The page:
Operation Yellowhammer primed and ready
That is the colourful codename for the British no-deal plan — including 5,000 staff in an emergency command and control centre. The government is ready to launch it within 72 hours.
The military has activated a team in a nuclear bunker. The pound is falling. Concrete barriers are going up around Dover. Medicine suppliers are booking space on ferries.
There are just three weeks left until April 12th — when Britain will crash out of the EU without a deal unless Theresa May’s withdrawal agreement is approved next week.
The EU last night offered Theresa May a short extension on Article 50. For the PM to get her deal through, almost 150 MPs will have to change their minds. In that case we will leave the EU on May 22nd.
But we still cannot rule out a no-deal Brexit. If the deal fails, the cliff-edge is April 12th.
The clock is ticking. The government will decide whether to activate Operation Yellowhammer — the code name for its no-deal Brexit plan -- as soon as a no deal Brexit becomes inevitable.
Yellowhammer would bring together 30 government departments and 5,000 staff to coordinate the emergency response to a no-deal Brexit. The plan identifies 12 “at risk” areas including transport, food supplies and healthcare services.
After no deal, Britain would trade with other countries on the basic terms of the World Trade Organisation (WTO). That would include tariffs. For many products, tariffs are low or could be waived. But not all: the Daily Mirror calculated that the price of a car made in Europe will leap by £1,500.
In Kent, home to the UK’s main ports, the council is already putting its no-deal plans in motion. An airport is to be turned into a lorry park.
Last year, Kent Council warned that children may not be able to get to school and dead bodies may not be collected.
Here are some warnings from government offices:
1/ The economy will be 9% weaker for 15 years after a no-deal Brexit.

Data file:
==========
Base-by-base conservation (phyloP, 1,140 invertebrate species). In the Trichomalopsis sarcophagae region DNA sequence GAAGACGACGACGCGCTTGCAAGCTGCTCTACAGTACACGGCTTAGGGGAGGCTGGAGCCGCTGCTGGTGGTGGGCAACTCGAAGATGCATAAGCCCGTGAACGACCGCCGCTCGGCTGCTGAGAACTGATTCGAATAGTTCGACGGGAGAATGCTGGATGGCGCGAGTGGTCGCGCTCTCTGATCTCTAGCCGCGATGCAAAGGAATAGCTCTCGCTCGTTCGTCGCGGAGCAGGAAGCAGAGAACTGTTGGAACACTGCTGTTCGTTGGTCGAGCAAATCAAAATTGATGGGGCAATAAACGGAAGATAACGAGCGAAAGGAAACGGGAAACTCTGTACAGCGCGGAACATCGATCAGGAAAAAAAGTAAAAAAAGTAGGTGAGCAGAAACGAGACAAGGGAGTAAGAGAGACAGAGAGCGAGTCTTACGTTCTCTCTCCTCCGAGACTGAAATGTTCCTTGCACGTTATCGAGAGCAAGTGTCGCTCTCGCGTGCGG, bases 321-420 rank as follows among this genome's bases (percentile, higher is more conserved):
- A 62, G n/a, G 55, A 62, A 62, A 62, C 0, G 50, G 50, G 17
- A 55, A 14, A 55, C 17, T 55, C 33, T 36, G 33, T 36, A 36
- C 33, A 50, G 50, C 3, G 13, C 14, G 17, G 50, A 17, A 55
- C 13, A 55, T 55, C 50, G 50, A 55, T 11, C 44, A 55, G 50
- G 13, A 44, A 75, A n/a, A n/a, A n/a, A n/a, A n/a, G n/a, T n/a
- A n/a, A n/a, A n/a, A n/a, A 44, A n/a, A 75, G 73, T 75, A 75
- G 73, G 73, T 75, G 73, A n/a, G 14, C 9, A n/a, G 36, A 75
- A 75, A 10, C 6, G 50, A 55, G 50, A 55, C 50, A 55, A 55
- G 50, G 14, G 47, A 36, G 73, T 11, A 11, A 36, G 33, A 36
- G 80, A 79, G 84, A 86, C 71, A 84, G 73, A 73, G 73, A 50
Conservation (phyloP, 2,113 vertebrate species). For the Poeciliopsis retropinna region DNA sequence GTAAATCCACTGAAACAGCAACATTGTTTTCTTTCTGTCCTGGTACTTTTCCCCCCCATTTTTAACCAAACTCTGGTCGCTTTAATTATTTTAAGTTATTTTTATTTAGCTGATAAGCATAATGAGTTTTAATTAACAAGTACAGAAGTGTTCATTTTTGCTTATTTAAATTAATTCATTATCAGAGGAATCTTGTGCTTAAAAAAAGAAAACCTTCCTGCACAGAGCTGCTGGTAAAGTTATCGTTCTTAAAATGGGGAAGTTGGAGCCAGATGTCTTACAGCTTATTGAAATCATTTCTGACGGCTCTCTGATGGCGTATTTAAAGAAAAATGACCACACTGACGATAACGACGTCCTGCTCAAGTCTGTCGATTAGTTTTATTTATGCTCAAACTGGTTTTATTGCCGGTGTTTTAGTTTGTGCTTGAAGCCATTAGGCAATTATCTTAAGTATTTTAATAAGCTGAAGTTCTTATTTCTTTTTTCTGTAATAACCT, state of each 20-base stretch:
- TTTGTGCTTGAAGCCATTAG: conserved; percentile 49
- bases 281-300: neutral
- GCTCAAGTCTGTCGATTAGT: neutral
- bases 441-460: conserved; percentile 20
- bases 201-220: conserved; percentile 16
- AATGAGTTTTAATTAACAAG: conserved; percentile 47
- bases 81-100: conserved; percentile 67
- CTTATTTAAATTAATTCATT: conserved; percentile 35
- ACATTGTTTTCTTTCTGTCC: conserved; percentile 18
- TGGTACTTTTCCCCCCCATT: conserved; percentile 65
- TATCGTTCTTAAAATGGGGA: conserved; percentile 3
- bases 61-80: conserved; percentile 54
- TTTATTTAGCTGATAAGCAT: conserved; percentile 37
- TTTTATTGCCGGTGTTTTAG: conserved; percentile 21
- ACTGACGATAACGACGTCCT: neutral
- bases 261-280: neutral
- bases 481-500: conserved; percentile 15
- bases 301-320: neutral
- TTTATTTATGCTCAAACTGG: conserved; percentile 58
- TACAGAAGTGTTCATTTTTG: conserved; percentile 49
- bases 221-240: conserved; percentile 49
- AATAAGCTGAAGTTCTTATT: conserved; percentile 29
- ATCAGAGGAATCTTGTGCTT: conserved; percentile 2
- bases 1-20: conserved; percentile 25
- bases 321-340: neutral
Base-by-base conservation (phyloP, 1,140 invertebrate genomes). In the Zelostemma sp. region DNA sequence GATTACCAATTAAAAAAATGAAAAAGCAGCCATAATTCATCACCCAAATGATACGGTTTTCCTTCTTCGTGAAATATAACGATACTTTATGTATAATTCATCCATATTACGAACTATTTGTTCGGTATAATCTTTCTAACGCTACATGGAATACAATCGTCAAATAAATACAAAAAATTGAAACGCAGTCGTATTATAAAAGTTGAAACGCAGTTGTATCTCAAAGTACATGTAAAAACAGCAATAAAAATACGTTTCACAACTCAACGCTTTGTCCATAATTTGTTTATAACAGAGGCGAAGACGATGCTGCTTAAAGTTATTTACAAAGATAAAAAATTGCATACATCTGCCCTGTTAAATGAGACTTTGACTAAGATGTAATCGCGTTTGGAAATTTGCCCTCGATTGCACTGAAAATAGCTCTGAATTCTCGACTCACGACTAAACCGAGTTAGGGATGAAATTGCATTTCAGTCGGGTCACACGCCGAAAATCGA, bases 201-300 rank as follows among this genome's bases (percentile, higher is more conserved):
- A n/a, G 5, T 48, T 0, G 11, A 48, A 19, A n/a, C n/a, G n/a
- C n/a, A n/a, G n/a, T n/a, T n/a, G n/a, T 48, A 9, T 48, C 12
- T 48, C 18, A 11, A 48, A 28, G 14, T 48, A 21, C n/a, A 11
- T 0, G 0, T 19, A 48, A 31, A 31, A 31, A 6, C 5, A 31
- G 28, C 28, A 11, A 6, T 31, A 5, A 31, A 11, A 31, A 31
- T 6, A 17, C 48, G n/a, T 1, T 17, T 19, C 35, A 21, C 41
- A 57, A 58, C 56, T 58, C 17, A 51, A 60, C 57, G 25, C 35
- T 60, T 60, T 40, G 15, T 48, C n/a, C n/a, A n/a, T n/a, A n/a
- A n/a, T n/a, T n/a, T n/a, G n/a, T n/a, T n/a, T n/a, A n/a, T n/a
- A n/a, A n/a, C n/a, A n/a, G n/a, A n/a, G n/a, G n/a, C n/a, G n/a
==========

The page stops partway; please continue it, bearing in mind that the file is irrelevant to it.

2/ Health Secretary Matt Hancock has told drug companies to expect six months of “significantly reduced access” to trading routes.
3/ Areas of Scotland and Cornwall could run out of food within two weeks.
But not everyone is worried.
Many Brexiteers say Remain voters are exaggerating the dangers.
Amid all the disagreements, one thing is sure: no deal is once more a real possibility.
Are no-deal fears mainly scaremongering? Currently, it is in both the EU and the government’s interests to amplify the risks of no deal, putting pressure on MPs to pass May’s deal next week. Are their fears justified? Or is it an irresponsible strategy?
But if a no-deal outcome becomes inevitable, would Europe seek to punish the UK, even at its own cost? Or would both sides be able to work to cobble together a “managed” no deal? Can 40 years of integration really be untied smoothly in mere days?
- Are you worried about a no-deal Brexit?
- What is the best outcome for Brexit?
- You have been put in charge of co-ordinating Britain’s response to a no-deal Brexit. What are your top five priorities and how will you carry them out?
- Class debate time! “This House believes that a no-deal Brexit would be good for Britain.” Assign sides, and find at least three arguments to support your side of the debate.
Some People Say...
“We have done our best, now the solution is in London.”Michel Barnier
What do you think?
Q & A
- What do we know?
- Yesterday, Theresa May travelled to Brussels to ask the EU to extend Article 50 for a short period. The EU has indicated that it is open to a short extension, but only if May can get her twice-defeated deal approved by the House of Commons this week. If a deal or an extension is not legally agreed, then Britain will leave the EU one week from now without a deal.
- What do we not know?
- Over a thousand days after the EU referendum, we still do not know the manner in which Britain will leave the EU, or even if it will. By yesterday afternoon, more than one million people signed a petition calling for Brexit to be cancelled.
- The pound fell 1% yesterday after French President Emmanuel Macron suggested the EU would allow no deal to happen.
- Article 50
- The mechanism that Britain activated in March 2017 that started a two-year countdown to Brexit day. Any extension would postpone Brexit.
- 150 MPs
- May lost the second meaningful vote by 149 votes.
- If there is a short extension and a deal has not been reached in that time, no deal remains the default option.
- Named after a yellow Eurasian songbird.
- World Trade Organisation
- When two countries do not have a trade agreement, they trade on WTO terms. Every WTO member has a list of tariffs and quotas (limits on the number of goods) that they apply to other countries.
- The UK plans to axe tariffs on most imports into the UK in the event of no deal in order to limit the shock to the economy.
- According to an official government document published last month. This is in line with Bank of England forecasts.
- Scotland and Cornwall
- In one of several scenarios that civil servants are preparing for, according to a document leaked last year.